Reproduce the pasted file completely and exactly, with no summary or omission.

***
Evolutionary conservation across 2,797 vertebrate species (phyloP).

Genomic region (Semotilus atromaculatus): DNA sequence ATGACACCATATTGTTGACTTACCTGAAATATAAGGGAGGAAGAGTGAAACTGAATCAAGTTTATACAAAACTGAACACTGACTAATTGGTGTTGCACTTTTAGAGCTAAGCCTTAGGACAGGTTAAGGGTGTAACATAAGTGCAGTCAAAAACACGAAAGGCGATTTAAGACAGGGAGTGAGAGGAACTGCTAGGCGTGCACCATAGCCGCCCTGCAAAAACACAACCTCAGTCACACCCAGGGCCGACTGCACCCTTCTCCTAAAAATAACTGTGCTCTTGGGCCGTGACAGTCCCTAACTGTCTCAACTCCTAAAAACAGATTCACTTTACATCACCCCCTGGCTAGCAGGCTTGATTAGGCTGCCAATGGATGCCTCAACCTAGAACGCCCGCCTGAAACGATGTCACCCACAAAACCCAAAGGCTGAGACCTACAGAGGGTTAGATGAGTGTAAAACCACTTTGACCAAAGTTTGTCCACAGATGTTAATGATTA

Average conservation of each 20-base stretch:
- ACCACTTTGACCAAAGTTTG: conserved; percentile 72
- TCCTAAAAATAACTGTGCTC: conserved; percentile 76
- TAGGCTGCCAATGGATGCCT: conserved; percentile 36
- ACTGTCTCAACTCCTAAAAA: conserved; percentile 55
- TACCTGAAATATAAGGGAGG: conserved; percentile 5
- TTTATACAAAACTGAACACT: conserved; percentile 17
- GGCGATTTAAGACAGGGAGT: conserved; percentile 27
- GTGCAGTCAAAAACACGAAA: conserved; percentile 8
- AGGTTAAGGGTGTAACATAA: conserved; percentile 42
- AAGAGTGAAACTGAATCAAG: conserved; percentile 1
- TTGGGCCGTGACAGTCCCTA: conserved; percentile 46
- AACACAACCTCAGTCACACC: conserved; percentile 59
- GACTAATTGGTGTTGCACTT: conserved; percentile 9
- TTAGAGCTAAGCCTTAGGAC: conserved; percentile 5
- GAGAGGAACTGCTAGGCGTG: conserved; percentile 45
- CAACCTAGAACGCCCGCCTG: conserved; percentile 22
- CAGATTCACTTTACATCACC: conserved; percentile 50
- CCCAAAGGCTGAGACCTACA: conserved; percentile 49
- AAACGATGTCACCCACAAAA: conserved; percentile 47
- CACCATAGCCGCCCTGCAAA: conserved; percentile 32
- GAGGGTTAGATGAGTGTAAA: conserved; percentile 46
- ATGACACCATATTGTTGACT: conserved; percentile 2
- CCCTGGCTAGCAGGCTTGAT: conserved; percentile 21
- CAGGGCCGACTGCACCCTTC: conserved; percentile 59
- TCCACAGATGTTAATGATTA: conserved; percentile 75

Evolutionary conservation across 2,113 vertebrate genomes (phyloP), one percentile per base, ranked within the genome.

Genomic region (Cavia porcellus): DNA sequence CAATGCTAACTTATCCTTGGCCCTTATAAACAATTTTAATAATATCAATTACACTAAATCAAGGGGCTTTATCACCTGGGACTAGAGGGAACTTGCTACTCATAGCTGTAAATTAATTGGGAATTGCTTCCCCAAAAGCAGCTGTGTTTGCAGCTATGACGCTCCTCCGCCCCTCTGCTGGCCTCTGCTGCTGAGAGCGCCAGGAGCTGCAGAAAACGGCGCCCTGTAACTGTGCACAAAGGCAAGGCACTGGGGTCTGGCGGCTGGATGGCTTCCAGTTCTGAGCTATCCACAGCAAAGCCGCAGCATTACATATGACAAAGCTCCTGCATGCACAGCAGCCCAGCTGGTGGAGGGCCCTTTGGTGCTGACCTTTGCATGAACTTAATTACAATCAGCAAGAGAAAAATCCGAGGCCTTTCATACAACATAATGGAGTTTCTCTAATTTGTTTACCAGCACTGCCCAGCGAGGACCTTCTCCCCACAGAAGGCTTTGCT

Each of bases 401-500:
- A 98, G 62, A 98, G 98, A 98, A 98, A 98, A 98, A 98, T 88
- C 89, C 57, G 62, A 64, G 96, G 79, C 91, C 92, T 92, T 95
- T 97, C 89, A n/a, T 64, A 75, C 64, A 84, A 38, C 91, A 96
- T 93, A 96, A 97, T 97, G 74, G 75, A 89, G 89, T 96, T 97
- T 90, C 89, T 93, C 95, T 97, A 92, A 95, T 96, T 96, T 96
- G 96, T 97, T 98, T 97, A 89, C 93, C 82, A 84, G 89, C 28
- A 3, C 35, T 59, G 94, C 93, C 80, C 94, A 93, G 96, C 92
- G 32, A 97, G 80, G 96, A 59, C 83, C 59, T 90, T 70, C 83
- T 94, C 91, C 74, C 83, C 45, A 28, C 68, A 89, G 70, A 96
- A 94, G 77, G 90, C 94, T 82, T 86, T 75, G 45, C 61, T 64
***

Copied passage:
Evolutionary conservation across 2,797 vertebrate species (phyloP).

Genomic region (Semotilus atromaculatus): DNA sequence ATGACACCATATTGTTGACTTACCTGAAATATAAGGGAGGAAGAGTGAAACTGAATCAAGTTTATACAAAACTGAACACTGACTAATTGGTGTTGCACTTTTAGAGCTAAGCCTTAGGACAGGTTAAGGGTGTAACATAAGTGCAGTCAAAAACACGAAAGGCGATTTAAGACAGGGAGTGAGAGGAACTGCTAGGCGTGCACCATAGCCGCCCTGCAAAAACACAACCTCAGTCACACCCAGGGCCGACTGCACCCTTCTCCTAAAAATAACTGTGCTCTTGGGCCGTGACAGTCCCTAACTGTCTCAACTCCTAAAAACAGATTCACTTTACATCACCCCCTGGCTAGCAGGCTTGATTAGGCTGCCAATGGATGCCTCAACCTAGAACGCCCGCCTGAAACGATGTCACCCACAAAACCCAAAGGCTGAGACCTACAGAGGGTTAGATGAGTGTAAAACCACTTTGACCAAAGTTTGTCCACAGATGTTAATGATTA

Average conservation of each 20-base stretch:
- ACCACTTTGACCAAAGTTTG: conserved; percentile 72
- TCCTAAAAATAACTGTGCTC: conserved; percentile 76
- TAGGCTGCCAATGGATGCCT: conserved; percentile 36
- ACTGTCTCAACTCCTAAAAA: conserved; percentile 55
- TACCTGAAATATAAGGGAGG: conserved; percentile 5
- TTTATACAAAACTGAACACT: conserved; percentile 17
- GGCGATTTAAGACAGGGAGT: conserved; percentile 27
- GTGCAGTCAAAAACACGAAA: conserved; percentile 8
- AGGTTAAGGGTGTAACATAA: conserved; percentile 42
- AAGAGTGAAACTGAATCAAG: conserved; percentile 1
- TTGGGCCGTGACAGTCCCTA: conserved; percentile 46
- AACACAACCTCAGTCACACC: conserved; percentile 59
- GACTAATTGGTGTTGCACTT: conserved; percentile 9
- TTAGAGCTAAGCCTTAGGAC: conserved; percentile 5
- GAGAGGAACTGCTAGGCGTG: conserved; percentile 45
- CAACCTAGAACGCCCGCCTG: conserved; percentile 22
- CAGATTCACTTTACATCACC: conserved; percentile 50
- CCCAAAGGCTGAGACCTACA: conserved; percentile 49
- AAACGATGTCACCCACAAAA: conserved; percentile 47
- CACCATAGCCGCCCTGCAAA: conserved; percentile 32
- GAGGGTTAGATGAGTGTAAA: conserved; percentile 46
- ATGACACCATATTGTTGACT: conserved; percentile 2
- CCCTGGCTAGCAGGCTTGAT: conserved; percentile 21
- CAGGGCCGACTGCACCCTTC: conserved; percentile 59
- TCCACAGATGTTAATGATTA: conserved; percentile 75

Evolutionary conservation across 2,113 vertebrate genomes (phyloP), one percentile per base, ranked within the genome.

Genomic region (Cavia porcellus): DNA sequence CAATGCTAACTTATCCTTGGCCCTTATAAACAATTTTAATAATATCAATTACACTAAATCAAGGGGCTTTATCACCTGGGACTAGAGGGAACTTGCTACTCATAGCTGTAAATTAATTGGGAATTGCTTCCCCAAAAGCAGCTGTGTTTGCAGCTATGACGCTCCTCCGCCCCTCTGCTGGCCTCTGCTGCTGAGAGCGCCAGGAGCTGCAGAAAACGGCGCCCTGTAACTGTGCACAAAGGCAAGGCACTGGGGTCTGGCGGCTGGATGGCTTCCAGTTCTGAGCTATCCACAGCAAAGCCGCAGCATTACATATGACAAAGCTCCTGCATGCACAGCAGCCCAGCTGGTGGAGGGCCCTTTGGTGCTGACCTTTGCATGAACTTAATTACAATCAGCAAGAGAAAAATCCGAGGCCTTTCATACAACATAATGGAGTTTCTCTAATTTGTTTACCAGCACTGCCCAGCGAGGACCTTCTCCCCACAGAAGGCTTTGCT

Each of bases 401-500:
- A 98, G 62, A 98, G 98, A 98, A 98, A 98, A 98, A 98, T 88
- C 89, C 57, G 62, A 64, G 96, G 79, C 91, C 92, T 92, T 95
- T 97, C 89, A n/a, T 64, A 75, C 64, A 84, A 38, C 91, A 96
- T 93, A 96, A 97, T 97, G 74, G 75, A 89, G 89, T 96, T 97
- T 90, C 89, T 93, C 95, T 97, A 92, A 95, T 96, T 96, T 96
- G 96, T 97, T 98, T 97, A 89, C 93, C 82, A 84, G 89, C 28
- A 3, C 35, T 59, G 94, C 93, C 80, C 94, A 93, G 96, C 92
- G 32, A 97, G 80, G 96, A 59, C 83, C 59, T 90, T 70, C 83
- T 94, C 91, C 74, C 83, C 45, A 28, C 68, A 89, G 70, A 96
- A 94, G 77, G 90, C 94, T 82, T 86, T 75, G 45, C 61, T 64